The emissions from Irish agriculture are lower now than they were in 1990 - the reference year against which targets are set, when the sector accounted for 34% of national emissions. This has occurred while maintaining output of the major products - meat, milk and cereals reflecting an improvement in efficiency. In the coming years Irish food output will increase further, in line with the targets set out in Food Harvest 2020. Even with these increases in food output, greenhouse gas emissions from the sector are projected to be still below the 1990 levels. The achievement of increased output without a similar increase in GHG emissions represents a further improvement in the efficiency of the sector in Ireland. Agricultural scientists continue the search for further mitigation measures. However, with current knowledge, the extent to which the sector can further cost effectively, mitigate emissions, is limited to about 4% compared to business as usual. This potential is broadly similar to that which has been identified in several international studies - there is no silver bullet to rapidly reduce emissions associated with food production!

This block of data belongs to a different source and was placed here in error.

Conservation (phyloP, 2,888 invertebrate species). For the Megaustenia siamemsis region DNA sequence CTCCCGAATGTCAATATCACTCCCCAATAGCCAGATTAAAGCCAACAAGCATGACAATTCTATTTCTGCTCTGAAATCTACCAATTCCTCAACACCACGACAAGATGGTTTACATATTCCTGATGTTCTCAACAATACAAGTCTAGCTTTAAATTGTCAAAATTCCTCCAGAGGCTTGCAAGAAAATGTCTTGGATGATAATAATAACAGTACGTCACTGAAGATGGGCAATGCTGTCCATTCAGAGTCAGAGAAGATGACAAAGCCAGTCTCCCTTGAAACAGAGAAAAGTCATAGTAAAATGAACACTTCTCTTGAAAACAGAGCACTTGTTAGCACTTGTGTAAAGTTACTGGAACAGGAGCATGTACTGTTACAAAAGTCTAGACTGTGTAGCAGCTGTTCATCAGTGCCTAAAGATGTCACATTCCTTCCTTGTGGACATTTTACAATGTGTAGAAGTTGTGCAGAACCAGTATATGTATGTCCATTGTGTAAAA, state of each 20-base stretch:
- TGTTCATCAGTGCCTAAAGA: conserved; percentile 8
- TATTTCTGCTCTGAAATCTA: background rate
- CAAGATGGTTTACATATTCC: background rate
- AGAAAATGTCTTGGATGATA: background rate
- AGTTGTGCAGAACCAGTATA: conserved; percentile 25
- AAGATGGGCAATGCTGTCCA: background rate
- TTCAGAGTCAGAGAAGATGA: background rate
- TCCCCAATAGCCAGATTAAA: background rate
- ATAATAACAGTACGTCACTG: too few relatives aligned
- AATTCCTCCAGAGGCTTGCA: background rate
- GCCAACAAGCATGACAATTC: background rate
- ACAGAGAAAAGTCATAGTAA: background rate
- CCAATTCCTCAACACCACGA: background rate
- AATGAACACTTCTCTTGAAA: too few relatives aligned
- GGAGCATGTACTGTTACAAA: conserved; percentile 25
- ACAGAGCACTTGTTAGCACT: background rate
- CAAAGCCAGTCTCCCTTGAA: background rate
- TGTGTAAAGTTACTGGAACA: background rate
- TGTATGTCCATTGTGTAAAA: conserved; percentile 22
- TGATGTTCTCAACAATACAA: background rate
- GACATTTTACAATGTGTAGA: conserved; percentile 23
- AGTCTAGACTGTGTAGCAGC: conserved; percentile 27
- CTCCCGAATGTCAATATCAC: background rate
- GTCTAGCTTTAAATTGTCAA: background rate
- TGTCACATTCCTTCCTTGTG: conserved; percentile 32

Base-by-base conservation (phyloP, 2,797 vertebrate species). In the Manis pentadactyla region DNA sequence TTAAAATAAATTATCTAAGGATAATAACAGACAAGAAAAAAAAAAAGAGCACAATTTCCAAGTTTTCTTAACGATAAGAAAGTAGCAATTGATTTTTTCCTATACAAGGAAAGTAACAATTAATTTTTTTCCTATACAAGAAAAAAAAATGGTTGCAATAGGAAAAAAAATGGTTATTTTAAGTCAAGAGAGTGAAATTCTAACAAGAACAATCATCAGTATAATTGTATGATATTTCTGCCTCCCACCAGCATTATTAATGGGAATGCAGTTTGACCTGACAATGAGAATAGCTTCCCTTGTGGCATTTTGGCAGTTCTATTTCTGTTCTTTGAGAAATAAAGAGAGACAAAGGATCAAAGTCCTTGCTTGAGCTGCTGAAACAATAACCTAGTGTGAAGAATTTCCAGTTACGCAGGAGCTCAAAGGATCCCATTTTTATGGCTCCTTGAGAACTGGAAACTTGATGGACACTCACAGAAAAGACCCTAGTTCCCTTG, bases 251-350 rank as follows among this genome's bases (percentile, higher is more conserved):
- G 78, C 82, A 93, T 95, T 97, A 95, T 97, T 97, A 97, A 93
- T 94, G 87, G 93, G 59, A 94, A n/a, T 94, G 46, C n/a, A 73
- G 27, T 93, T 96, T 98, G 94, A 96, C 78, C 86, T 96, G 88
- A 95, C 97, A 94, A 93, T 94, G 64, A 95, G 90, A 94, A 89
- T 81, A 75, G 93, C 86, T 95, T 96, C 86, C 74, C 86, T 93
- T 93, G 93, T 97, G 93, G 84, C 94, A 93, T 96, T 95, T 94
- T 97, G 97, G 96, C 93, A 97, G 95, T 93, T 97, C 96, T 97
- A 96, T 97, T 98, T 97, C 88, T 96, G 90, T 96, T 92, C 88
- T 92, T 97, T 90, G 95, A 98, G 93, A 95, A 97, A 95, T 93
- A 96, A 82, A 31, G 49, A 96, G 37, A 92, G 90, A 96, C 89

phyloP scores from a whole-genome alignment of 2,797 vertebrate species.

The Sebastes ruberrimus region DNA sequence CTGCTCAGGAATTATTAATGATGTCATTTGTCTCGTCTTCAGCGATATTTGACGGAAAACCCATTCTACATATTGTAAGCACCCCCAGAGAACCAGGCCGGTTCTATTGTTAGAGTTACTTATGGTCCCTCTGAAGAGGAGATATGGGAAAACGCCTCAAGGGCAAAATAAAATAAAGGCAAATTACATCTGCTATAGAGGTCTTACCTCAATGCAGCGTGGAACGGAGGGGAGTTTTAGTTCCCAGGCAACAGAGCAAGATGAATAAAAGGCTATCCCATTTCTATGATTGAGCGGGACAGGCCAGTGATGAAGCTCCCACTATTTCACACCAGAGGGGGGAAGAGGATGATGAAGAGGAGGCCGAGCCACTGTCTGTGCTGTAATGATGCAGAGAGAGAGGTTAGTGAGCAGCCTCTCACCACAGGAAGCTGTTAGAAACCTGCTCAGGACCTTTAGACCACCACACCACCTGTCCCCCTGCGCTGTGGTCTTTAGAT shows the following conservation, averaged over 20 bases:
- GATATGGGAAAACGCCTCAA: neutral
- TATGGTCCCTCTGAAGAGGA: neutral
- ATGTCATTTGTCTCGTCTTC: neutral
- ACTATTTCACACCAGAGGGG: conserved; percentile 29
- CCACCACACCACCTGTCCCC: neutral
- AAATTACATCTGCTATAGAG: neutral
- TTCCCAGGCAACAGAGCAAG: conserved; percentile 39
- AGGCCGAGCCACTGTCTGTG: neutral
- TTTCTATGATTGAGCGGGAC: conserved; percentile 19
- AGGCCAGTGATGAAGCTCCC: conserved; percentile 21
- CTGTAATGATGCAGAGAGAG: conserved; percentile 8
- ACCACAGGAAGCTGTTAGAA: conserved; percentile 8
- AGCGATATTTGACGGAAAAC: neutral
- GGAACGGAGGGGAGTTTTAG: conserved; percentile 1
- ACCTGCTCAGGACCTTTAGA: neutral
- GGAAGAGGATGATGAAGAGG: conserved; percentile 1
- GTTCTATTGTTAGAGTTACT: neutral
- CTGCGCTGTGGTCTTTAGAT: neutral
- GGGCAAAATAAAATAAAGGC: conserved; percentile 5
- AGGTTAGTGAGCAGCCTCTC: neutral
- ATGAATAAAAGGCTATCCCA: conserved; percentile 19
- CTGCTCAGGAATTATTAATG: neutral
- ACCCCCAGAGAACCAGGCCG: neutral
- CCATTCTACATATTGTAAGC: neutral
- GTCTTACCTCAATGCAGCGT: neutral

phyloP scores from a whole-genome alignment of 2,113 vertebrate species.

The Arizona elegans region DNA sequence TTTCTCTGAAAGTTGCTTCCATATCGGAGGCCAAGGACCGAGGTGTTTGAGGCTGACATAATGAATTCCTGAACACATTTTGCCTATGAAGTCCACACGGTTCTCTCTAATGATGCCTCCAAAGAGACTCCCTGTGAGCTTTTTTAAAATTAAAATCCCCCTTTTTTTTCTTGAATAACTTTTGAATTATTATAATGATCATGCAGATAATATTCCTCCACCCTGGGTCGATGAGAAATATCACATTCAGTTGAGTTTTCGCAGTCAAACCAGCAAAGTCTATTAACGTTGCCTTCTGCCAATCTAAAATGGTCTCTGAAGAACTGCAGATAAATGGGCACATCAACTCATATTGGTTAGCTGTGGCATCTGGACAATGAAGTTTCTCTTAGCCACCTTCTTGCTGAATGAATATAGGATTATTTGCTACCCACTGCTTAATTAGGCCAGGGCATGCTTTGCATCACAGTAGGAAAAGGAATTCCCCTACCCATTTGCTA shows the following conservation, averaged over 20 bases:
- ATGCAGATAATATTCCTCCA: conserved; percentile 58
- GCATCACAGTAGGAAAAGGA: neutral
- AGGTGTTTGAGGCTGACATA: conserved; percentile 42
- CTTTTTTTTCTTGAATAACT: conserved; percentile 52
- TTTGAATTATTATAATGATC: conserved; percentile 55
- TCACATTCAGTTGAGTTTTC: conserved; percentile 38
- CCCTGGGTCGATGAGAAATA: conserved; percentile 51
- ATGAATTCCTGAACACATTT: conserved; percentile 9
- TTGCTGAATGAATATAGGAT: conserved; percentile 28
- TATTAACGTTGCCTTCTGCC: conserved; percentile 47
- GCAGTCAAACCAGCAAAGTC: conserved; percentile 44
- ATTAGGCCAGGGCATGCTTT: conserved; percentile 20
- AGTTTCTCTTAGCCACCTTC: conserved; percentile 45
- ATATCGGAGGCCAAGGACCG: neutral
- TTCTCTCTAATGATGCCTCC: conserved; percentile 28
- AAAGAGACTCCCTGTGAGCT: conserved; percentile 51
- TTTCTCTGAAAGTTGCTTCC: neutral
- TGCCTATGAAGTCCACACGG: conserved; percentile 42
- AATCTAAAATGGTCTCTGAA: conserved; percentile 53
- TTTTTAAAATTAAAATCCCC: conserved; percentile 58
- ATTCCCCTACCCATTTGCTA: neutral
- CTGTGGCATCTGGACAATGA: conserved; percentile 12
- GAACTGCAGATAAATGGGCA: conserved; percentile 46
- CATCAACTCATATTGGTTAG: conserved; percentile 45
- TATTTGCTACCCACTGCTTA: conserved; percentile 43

The role of carbon sequestration in mitigating emissions: soil management and forestry